Published Thursday, 06 December 2012
Jean McConville, who disappeared in 1972, pictured with three of her children. (© Pacemaker)
Jean McConville was kidnapped by the IRA in west Belfast in 1972. The mother of ten was murdered and secretly buried in one of the most controversial killings of the Troubles.
For decades her loved ones had no idea what had happened to her, but her body was eventually found near a County Louth beach in 2003.
Her family were finally able to lay her to rest but the campaign for justice led by her sons Archie, Michael and James continues 40 years on.
Michael said Mr Adams apologised to him in private for the way the IRA had treated the family.
The Louth TD has always strenuously denied claims that he was a senior member of the IRA in Belfast at the height of the Troubles. He has also denied any knowledge of Ms McConville's murder.
Gerry Adams once apologised to me in private about what had taken place and the way the IRA had treated our family. And he shook my hand and he said: 'I hope that does something for you'.
Michael added: "That was no good; that was behind closed doors. I would like him to come out and say it publically."
There was no investigation into the disappearance for 20 years despite the family reporting her missing.
The first investigation started in 1995 - 23 years after Ms McConville disappeared.
"The whole family has been let down," Archie said.
Michael said: "If a proper investigation had taken place, I don't think they would have got my mother off the Falls Road and my mother would have still been alive today, if the police had done their jobs."
Michael was eleven when his mother was abducted.
"There was about ten or eleven of them. Some of them had masks on, some hadn't got masks on. Some of the women that were there, we knew them," he said.
"They used to live beside us. They turned round and said they were the IRA and that they were taking our mother away for questioning. We kept crying and said: 'Sure you had her last night and you beat her up'."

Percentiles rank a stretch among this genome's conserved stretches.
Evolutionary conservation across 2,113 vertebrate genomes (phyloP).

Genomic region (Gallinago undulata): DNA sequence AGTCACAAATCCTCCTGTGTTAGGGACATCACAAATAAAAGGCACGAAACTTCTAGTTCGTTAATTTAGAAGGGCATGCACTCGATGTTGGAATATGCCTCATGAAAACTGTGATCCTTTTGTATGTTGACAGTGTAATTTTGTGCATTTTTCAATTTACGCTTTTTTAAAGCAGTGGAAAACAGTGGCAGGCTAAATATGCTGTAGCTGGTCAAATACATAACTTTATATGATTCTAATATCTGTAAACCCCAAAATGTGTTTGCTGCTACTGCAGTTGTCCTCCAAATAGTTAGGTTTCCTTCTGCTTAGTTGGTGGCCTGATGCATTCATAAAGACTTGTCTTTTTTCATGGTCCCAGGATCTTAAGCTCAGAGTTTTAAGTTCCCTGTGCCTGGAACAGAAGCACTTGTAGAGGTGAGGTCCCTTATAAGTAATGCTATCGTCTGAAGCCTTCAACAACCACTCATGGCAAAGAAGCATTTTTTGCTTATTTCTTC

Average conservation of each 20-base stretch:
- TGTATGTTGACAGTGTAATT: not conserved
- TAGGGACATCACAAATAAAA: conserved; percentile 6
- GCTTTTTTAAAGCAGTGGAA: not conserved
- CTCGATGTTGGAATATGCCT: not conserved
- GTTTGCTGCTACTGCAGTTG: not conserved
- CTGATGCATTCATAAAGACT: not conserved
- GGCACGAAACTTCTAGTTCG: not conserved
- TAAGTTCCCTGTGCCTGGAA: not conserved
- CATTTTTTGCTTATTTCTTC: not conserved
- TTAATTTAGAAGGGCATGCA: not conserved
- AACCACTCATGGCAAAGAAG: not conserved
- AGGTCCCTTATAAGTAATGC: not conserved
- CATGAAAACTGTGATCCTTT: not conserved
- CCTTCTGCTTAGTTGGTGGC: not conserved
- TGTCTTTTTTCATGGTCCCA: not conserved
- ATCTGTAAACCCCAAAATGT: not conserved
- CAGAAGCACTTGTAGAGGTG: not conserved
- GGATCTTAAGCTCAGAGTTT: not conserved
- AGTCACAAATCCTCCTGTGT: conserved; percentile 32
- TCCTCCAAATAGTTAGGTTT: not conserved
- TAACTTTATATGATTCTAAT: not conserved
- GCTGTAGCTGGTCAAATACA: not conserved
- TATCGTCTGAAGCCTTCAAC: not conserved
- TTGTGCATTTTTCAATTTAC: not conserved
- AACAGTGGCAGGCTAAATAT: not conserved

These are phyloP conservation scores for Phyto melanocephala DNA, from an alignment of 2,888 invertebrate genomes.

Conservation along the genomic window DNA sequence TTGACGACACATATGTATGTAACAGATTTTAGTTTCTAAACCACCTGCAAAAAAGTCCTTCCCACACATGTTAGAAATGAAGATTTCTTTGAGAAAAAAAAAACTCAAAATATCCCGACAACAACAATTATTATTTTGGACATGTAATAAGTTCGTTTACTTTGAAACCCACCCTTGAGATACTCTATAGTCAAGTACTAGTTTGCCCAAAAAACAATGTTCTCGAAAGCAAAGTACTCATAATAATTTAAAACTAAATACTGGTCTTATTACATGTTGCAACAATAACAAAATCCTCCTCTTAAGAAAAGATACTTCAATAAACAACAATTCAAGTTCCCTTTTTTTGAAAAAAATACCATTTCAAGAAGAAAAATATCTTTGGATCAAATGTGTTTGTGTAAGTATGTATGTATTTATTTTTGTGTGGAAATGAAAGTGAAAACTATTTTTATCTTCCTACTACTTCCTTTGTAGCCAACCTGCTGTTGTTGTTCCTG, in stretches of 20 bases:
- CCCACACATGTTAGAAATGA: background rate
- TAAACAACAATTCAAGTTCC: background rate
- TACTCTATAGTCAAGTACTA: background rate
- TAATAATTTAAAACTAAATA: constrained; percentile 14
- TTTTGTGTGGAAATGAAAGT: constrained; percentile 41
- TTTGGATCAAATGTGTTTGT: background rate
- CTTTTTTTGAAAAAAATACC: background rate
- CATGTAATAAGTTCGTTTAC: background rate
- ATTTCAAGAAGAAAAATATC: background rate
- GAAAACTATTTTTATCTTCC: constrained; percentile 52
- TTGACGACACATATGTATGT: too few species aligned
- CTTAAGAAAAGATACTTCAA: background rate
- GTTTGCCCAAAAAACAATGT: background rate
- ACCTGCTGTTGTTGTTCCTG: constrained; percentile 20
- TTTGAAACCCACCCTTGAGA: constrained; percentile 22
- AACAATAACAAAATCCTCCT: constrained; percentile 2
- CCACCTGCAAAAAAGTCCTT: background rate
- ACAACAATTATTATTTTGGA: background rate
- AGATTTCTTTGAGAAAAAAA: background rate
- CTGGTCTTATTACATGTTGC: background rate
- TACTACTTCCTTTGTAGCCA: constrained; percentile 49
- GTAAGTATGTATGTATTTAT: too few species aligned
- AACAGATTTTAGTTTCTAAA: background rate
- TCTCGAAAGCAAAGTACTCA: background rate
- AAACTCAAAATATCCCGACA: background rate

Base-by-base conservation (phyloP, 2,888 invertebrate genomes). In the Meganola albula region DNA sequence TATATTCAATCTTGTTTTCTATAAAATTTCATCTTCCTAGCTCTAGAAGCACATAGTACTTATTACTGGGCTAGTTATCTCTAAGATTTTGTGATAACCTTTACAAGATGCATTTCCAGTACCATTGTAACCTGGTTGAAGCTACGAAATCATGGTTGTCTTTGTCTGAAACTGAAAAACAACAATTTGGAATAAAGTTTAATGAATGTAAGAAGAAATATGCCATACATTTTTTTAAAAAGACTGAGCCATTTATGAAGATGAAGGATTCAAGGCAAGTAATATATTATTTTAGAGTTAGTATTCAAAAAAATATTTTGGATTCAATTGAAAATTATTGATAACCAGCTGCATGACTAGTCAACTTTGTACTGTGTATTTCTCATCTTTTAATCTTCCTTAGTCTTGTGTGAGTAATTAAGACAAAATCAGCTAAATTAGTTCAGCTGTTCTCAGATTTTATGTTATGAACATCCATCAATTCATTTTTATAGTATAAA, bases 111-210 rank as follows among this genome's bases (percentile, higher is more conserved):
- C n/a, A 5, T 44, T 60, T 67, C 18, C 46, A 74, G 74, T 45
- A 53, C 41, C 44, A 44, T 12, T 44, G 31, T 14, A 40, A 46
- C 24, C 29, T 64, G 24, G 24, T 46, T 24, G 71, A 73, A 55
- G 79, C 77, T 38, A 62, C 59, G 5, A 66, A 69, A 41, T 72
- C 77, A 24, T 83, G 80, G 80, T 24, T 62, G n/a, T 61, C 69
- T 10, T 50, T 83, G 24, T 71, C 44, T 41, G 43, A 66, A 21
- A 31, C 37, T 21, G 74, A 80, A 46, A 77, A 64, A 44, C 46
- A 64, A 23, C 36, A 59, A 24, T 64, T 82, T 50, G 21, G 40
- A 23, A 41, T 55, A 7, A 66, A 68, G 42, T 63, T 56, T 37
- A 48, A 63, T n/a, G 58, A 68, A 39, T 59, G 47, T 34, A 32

My mother was panicking, she was in an awful state; she was shaking; she was crying; she was trembling with fear.
Archie was sixteen years old then - and managed to persuade the gang to allow him to go with his distraught mother.
But they had a change of heart when they dragged the widow down the stairwell.
"There was another gang of them down at the bottom of the stairs... I was walking down with my mother and a man put a gun to my head," he said.
"That's how they got my mother out of the house."
Jim was just six years old. He said: "I still remember getting trailed upstairs, screaming crying after my mother and being put into a room.
"The nightmares never go away."
The IRA claimed Ms McConville was murdered because she was an informer. But an investigation by former Police Ombudsman Nuala O'Loan found no evidence of that.
Her family have always denied the claim, insisting she was murdered because she helped an injured British soldier near her west Belfast home.
"Everybody talks about my mother being murdered," Michael said. "My mother wasn't murdered, she was executed. She was taken to a beach, a gun was put to her head and the trigger was pulled."
"If this had happened in any other country, they would have been brought up for war crimes."
The PSNI have launched a new investigation into the murder.
© UTV News